11. S. E. Gilchrist, D. Lange, K. Letchford, H. Bach, L. Fazli, and H. M. Burt, “Fusidic acid and rifampicin co-loaded PLGA nanofibers for the prevention of orthopedic implant associated infections,” Journal of Controlled Release, vol. 170, no. 1, pp. 64–73, 2013. View at: Publisher Site | Google Scholar
  12. M. Whitby, “Fusidic acid in the treatment of methicillin-resistant Staphylococcus aureus,” International Journal of Antimicrobial Agents, vol. 12, no. 2, pp. S67–S71, 1999. View at: Publisher Site | Google Scholar
  13. S. Lemaire, F. Van Bambeke, D. Pierard, P. C. Appelbaum, and P. M. Tulkens, “Activity of fusidic acid against extracellular and intracellular Staphylococcus aureus: influence of pH and comparison with linezolid and clindamycin,” Clinical Infectious Diseases, vol. 52, 7, no. 1, pp. S493–S503, 2011. View at: Publisher Site | Google Scholar
  14. B. P. Howden and M. L. Grayson, “Dumb and dumber - The potential waste of a useful antistaphylococcal agent: Emerging fusidic acid resistance in Staphylococcus aureus,” Clinical Infectious Diseases, vol. 42, no. 3, pp. 394–400, 2006. View at: Publisher Site | Google Scholar
  15. D. Dobie and J. Gray, “Fusidic acid resistance in Staphylococcus aureus,” Archives of Disease in Childhood, vol. 89, no. 1, pp. 74–77, 2004. View at: Publisher Site | Google Scholar
  16. T. Duvold, M. D. Sørensen, F. Björkling, A. S. Henriksen, and N. Rastrup-Andersen, “Synthesis and conformational analysis of fusidic acid side chain derivatives in relation to antibacterial activity,” Journal of Medicinal Chemistry, vol. 44, no. 19, pp. 3125–3131, 2001. View at: Publisher Site | Google Scholar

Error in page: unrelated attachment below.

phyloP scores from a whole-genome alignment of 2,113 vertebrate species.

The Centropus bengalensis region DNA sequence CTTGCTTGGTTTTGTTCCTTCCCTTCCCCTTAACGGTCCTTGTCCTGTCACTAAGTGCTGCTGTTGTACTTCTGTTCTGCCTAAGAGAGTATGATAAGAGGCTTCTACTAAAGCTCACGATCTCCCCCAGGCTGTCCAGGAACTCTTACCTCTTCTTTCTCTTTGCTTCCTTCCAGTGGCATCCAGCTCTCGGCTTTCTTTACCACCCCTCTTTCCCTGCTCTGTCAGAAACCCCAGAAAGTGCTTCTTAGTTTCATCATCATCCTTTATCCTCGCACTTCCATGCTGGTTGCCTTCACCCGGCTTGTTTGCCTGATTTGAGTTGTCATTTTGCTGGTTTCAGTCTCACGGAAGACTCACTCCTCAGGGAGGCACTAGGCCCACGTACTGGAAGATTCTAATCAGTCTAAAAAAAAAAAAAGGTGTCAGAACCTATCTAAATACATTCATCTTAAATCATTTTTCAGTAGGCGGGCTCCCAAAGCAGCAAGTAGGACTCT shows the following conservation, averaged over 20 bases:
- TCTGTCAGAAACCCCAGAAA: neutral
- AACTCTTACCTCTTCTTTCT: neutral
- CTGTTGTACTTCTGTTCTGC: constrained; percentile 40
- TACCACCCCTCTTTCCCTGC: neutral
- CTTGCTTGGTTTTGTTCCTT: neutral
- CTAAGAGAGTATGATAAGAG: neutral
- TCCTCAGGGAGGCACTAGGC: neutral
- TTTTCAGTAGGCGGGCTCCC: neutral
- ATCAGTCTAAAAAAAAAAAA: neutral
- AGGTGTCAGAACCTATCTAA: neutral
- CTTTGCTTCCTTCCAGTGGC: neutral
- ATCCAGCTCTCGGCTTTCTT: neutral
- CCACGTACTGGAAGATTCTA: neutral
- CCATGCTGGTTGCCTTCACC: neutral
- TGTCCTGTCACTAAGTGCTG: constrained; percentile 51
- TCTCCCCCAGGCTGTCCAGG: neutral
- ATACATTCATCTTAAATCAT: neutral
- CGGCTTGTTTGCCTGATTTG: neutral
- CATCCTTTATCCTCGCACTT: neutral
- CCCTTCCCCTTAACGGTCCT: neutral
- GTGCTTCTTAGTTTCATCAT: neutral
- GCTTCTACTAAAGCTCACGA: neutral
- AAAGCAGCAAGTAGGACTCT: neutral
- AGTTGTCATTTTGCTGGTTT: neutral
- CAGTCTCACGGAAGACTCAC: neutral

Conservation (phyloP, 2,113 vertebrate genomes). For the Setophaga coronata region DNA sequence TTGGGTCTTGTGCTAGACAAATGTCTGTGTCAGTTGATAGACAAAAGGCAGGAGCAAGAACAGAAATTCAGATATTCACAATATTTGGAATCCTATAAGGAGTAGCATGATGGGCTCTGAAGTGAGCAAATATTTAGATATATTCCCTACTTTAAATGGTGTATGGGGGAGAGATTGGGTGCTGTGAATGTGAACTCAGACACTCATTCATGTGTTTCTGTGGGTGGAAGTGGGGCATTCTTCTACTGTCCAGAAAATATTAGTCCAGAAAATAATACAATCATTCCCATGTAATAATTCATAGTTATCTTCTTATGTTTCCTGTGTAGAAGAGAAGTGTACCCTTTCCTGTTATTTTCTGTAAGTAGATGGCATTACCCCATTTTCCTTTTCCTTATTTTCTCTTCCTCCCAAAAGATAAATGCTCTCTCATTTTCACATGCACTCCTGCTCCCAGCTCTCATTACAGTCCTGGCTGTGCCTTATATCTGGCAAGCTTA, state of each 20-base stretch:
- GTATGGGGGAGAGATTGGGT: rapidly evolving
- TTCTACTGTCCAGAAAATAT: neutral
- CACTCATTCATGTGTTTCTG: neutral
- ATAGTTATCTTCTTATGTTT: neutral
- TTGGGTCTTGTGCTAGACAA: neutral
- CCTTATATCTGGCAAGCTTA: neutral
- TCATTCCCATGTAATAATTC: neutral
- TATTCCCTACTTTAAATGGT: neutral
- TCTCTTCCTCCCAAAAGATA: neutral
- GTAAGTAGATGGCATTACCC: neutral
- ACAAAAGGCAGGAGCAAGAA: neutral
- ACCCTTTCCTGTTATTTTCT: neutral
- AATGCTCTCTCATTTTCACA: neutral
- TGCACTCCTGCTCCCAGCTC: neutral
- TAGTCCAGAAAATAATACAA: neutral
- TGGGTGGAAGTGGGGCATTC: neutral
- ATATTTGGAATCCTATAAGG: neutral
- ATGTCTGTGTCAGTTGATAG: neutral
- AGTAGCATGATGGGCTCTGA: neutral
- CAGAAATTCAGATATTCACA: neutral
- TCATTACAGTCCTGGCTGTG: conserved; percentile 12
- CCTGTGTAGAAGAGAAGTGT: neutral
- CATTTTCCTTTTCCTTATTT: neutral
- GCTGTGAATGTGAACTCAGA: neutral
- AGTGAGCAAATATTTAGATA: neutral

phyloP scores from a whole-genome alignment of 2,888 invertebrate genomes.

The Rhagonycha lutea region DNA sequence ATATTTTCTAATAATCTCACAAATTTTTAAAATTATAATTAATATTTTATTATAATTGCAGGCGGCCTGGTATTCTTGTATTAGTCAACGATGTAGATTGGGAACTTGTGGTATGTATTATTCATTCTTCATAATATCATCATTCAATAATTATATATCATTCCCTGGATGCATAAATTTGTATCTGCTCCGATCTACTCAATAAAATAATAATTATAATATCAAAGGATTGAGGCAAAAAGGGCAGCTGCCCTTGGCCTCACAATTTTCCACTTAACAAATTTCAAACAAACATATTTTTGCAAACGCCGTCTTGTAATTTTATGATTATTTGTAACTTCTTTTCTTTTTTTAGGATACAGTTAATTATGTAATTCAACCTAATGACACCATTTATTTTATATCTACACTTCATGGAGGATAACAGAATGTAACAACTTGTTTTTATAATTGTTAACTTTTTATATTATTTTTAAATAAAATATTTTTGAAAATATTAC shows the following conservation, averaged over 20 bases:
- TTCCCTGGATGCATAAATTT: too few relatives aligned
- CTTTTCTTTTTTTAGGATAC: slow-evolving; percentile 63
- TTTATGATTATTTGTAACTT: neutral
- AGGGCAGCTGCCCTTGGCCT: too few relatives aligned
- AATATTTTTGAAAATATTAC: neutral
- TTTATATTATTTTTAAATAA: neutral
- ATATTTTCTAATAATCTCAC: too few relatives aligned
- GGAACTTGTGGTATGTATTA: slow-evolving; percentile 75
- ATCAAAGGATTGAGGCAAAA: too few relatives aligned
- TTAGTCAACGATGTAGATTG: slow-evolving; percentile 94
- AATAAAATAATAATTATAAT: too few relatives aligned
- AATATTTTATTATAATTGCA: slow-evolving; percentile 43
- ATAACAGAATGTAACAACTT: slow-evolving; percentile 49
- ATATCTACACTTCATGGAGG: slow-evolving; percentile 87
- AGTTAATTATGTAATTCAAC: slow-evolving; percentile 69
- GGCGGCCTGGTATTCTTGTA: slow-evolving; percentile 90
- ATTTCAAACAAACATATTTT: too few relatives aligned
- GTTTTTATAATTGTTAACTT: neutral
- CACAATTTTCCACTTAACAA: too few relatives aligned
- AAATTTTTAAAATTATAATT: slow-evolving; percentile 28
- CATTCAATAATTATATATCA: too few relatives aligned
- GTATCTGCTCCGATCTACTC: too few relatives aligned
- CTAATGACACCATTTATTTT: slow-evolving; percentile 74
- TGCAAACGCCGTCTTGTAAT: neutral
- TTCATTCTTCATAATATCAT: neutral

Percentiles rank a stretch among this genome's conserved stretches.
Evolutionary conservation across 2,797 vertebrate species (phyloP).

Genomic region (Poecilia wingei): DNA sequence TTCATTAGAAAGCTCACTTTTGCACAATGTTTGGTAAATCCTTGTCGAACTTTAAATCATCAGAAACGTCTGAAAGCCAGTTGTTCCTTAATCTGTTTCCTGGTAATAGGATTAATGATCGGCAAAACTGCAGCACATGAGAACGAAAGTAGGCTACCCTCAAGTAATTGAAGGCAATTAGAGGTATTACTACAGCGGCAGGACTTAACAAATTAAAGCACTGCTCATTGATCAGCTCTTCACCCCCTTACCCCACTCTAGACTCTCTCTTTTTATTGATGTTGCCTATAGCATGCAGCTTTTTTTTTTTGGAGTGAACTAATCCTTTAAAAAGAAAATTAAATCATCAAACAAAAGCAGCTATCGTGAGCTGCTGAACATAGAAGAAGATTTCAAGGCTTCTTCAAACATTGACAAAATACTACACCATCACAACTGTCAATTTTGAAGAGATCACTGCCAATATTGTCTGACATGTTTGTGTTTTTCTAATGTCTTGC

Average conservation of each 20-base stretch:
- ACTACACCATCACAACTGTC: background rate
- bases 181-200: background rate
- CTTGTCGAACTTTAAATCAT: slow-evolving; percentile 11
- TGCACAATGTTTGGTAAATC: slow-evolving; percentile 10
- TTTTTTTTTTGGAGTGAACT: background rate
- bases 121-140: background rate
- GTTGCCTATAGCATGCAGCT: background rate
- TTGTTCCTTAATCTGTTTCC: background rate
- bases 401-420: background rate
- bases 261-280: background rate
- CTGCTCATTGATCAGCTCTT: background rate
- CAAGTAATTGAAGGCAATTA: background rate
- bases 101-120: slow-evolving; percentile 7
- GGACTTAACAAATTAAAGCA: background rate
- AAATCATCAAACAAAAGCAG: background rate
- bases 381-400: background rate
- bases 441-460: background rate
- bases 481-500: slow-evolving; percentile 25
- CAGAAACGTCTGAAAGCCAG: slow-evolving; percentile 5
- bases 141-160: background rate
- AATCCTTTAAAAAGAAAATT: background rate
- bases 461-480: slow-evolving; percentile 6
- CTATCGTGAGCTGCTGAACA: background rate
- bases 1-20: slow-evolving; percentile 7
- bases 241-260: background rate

17. R. P. Felipe, D. T. Luis Angel, C. B. Raquel, A. D. Ramon, and C. R. Maria Carmen, “Formas cristalinas de acido fusidicoy procedimientos para su obtencion,” Tech. Rep., 2002. View at: Google Scholar
  18. J. Jensen and N. Andersen, “Preparation of a Crystalline Antibiotic Substance,” Tech. Rep., 2007. View at: Google Scholar
  19. S. E. Gilchrist, K. Letchford, and H. M. Burt, “The solid-state characterization of fusidic acid,” International Journal of Pharmaceutics, vol. 422, no. 1-2, pp. 245–253, 2012. View at: Google Scholar
  20. A. J. Aguiar, J. Krc, A. W. Kinkel, and J. C. Samyn, “Effect of polymorphism on the absorption of chloramphenicol from chloramphenicol palmitate,” Journal of Pharmaceutical Sciences, vol. 56, no. 7, pp. 847–853, 1967. View at: Publisher Site | Google Scholar
  21. D. Singhal and W. Curatolo, “Drug polymorphism and dosage form design: a practical perspective,” Advanced Drug Delivery Reviews, vol. 56, no. 3, pp. 335–347, 2004. View at: Publisher Site | Google Scholar
  22. FDA, “Considerations of polymorphism in pharmaceutical solids: abbreviated new drug applications,” 2002, View at: Google Scholar
  23. M. Omar, P. Makary, and M. Wlodarski, “A review of polymorphism and the amorphous state in the formulation strategy of medicines and marketed drugs,” UK Journal of Pharmaceutical and Biosciences, vol. 3, no. 60, 2015. View at: Google Scholar
  24. S. Byrn, R. Pfeiffer, M. Ganey, C. Hoiberg, and G. Poochikian, “Pharmaceutical solids: a strategic approach to regulatory considerations,” Pharmaceutical Research, vol. 12, no. 7, pp. 945–954, 1995. View at: Google Scholar
  25. European Pharmacopeia 8.0. Fusidic Acid Monograph. 3432–3435.
  26. “Product Performance Test for Topical Drug Products,” Pharmacoeial Forum 35, 2009. View at: Google Scholar

Copyright © 2017 Jonathan Byrne et al. This is an open access article distributed under the Creative Commons Attribution License, which permits unrestricted use, distribution, and reproduction in any medium, provided the original work is properly cited.

More related articles

 PDF Download Citation Citation
 Download other formatsMore
 Order printed copiesOrder

Related articles